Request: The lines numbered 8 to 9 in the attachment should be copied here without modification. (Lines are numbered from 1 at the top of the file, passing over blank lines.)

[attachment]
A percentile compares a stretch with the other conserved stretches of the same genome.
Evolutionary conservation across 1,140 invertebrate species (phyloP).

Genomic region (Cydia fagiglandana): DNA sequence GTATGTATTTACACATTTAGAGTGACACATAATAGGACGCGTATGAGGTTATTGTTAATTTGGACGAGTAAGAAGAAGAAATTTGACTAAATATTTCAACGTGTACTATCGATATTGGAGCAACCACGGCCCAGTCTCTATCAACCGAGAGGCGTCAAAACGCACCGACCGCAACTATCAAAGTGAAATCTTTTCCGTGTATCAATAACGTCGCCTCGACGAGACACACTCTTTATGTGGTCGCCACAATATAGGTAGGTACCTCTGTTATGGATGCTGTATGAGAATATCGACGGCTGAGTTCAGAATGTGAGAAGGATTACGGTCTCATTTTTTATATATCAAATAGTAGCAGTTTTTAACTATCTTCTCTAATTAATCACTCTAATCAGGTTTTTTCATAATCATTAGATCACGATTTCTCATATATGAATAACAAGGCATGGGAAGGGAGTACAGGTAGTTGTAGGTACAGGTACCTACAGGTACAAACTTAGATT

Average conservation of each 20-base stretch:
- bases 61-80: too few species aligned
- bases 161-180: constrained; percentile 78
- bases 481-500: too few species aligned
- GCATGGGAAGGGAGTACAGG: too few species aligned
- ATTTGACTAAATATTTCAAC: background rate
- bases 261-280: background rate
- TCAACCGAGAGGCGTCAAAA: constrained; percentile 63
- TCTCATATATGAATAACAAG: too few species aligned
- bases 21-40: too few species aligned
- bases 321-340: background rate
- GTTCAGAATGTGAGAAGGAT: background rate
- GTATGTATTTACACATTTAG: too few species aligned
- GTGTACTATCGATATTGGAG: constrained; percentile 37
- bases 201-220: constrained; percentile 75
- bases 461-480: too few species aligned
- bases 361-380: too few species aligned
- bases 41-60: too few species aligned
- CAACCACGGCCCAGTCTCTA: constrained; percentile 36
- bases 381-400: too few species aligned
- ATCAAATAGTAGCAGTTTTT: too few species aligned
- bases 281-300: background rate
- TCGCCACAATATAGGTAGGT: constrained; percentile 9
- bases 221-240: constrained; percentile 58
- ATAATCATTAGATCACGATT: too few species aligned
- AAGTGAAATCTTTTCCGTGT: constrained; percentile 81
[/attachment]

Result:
- GCATGGGAAGGGAGTACAGG: too few species aligned
- ATTTGACTAAATATTTCAAC: background rate